Gifted. Talented. Asynchronous Development.
These are all terms that describe children (and adults!) that not only have high IQs, but overall think differently than the average person.
Being gifted isn’t the same as being smart. It encompasses a completely different outlook — not just in learning, but in being and in acting, in personality and behavior.
As no single term adequately conveys the meaning of being gifted, there is no one set of qualifications that defines every gifted person. Some are gifted in a specific subject; others are gifted in multiple areas. Still others are dual exceptional, meaning they are gifted and have a learning disability.
Gifted education varies greatly by state, county, school district and even schools. As a county-wide affiliate of the state organization PAGE, Lancaster County PArtners for Gifted Education (LC PAGE) has members in school districts across the county. This gives us a unique perspective on the state of gifted education in Lancaster as well as the resources and contacts to help inform and support local parents and educators of gifted children.
Please reach out to us directly with any questions or concerns as you go through this process. We are always happy to answer questions and help fellow Lancaster County parents navigate the world of gifted education! Simply email: LCPAGEpresident@gmail.com
Where do I start?
PAGE (Pennsylvania Association for Gifted Education) has put together a great resource for parents navigating this process: A Parent’s Guide to Gifted Education in Pennsylvania
The following websites are helpful in beginning to learn more and gain a better understanding of your gifted child:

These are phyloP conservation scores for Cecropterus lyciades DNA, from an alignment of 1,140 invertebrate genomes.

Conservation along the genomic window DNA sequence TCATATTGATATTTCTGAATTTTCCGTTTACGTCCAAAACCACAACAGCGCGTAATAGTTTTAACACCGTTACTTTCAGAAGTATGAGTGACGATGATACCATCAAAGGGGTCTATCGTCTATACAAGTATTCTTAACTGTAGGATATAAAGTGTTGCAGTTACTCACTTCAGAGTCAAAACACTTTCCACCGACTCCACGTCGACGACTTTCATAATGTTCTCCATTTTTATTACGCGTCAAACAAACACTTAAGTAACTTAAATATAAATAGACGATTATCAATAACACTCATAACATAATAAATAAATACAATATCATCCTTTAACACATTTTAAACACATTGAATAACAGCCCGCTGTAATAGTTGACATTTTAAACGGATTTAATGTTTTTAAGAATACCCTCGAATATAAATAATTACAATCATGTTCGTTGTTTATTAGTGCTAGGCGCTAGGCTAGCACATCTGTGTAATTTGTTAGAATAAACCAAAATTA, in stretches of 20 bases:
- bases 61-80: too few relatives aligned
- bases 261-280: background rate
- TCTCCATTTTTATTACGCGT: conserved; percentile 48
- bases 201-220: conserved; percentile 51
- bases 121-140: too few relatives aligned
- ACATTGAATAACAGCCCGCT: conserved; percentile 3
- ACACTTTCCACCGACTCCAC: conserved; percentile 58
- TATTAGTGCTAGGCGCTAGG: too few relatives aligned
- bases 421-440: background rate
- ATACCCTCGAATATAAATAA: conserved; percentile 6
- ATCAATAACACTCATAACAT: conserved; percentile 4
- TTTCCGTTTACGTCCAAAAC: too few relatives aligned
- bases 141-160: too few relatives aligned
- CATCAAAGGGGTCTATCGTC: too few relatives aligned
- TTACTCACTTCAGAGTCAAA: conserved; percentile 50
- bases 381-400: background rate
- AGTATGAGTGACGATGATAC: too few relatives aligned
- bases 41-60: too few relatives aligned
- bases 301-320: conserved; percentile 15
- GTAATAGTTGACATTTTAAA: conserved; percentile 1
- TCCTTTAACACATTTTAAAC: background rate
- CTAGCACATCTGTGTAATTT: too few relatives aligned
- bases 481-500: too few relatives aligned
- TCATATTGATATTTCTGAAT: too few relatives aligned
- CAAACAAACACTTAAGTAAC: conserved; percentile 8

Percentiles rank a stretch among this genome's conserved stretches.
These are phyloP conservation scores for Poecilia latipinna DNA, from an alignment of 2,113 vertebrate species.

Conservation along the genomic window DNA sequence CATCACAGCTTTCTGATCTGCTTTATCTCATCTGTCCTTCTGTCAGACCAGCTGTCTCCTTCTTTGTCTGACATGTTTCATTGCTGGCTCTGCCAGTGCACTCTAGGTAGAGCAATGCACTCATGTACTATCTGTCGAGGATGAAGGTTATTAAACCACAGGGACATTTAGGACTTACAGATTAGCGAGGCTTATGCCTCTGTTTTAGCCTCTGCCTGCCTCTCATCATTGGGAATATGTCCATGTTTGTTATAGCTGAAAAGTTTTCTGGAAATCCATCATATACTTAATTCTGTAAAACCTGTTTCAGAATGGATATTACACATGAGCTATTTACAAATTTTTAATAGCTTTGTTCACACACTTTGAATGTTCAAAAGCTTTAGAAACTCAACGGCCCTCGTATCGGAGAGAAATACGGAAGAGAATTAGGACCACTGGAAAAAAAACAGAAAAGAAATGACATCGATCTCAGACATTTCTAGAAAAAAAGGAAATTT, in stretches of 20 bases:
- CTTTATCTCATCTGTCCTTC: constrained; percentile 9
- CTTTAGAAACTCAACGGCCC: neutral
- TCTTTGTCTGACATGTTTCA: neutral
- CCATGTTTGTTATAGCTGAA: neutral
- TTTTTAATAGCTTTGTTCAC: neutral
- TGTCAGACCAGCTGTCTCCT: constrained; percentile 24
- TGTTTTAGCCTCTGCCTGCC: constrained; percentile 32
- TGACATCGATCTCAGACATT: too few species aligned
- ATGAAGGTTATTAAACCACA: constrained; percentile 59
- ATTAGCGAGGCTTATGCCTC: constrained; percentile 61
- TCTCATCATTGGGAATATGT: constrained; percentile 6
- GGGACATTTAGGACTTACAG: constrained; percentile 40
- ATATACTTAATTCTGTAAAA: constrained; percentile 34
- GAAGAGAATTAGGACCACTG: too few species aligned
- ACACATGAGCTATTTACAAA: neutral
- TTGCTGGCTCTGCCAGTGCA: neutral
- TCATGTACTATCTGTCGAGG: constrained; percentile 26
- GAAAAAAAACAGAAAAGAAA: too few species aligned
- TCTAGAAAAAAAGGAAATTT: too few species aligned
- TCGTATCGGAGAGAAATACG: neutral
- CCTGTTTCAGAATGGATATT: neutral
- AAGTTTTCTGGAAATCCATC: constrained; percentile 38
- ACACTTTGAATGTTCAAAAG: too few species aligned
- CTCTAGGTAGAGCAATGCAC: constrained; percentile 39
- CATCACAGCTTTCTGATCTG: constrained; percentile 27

- National Association for Gifted Children
- Pennsylvania Association for Gifted Education
- Pennsylvania Department of Education
- SENG (Supporting Emotional Needs of the Gifted)
- Tilt Parenting
- Raising Poppies
- Hoagies’ Gifted
In Pennsylvania, special education for gifted students is mandated in Chapter 16 under the Public School Code. Chapter 16 outlines the definition of giftedness, screening of students, qualifications for gifted education, evaluations, procedures for the educational planning process, types of specially designed instruction, and rights and responsibilities.
This document will give you a solid foundation to help your child through this process: PA Dept of Ed Gifted Education Guidelines
How do I find out if my child is gifted?
If your child is attending a public school, you simply have to request a gifted evaluation. That’s it! There will be no cost to you, and the school is obligated to do a full evaluation in a timely manner.
Sample Email to School
Simply copy, paste, and replace the pertinent information before sending this to your school’s principal.
Dear [principal’s name],
I am the parent of [child’s full name] who is in [child’s grade] in [teacher’s name]’s classroom. I am requesting that a multidisciplinary evaluation be carried out to determine if my child is gifted. I understand that I am a member of my child’s multidisciplinary team, and I wish to give input to the team. Please let me know how I can participate in this process.
I look forward to the school district providing me with a notice of my parental rights and a Permission to Evaluate form for me to sign. I understand that the evaluation must be completed within 45 school days after the district receives my signed form, and that a report will be provided to me within 15 school days after the evaluation is complete.
Please contact me if you require any further information at this point. Thank you.
What can I expect from gifted services?
The Pennsylvania Department of Education has a great list of Gifted Education FAQs, which can be read here: Gifted Education Frequently Asked Questions
And while there are guidelines in place at the state level, each school district within Lancaster County provides gifted services in their own way. Go to your school district’s website for more information: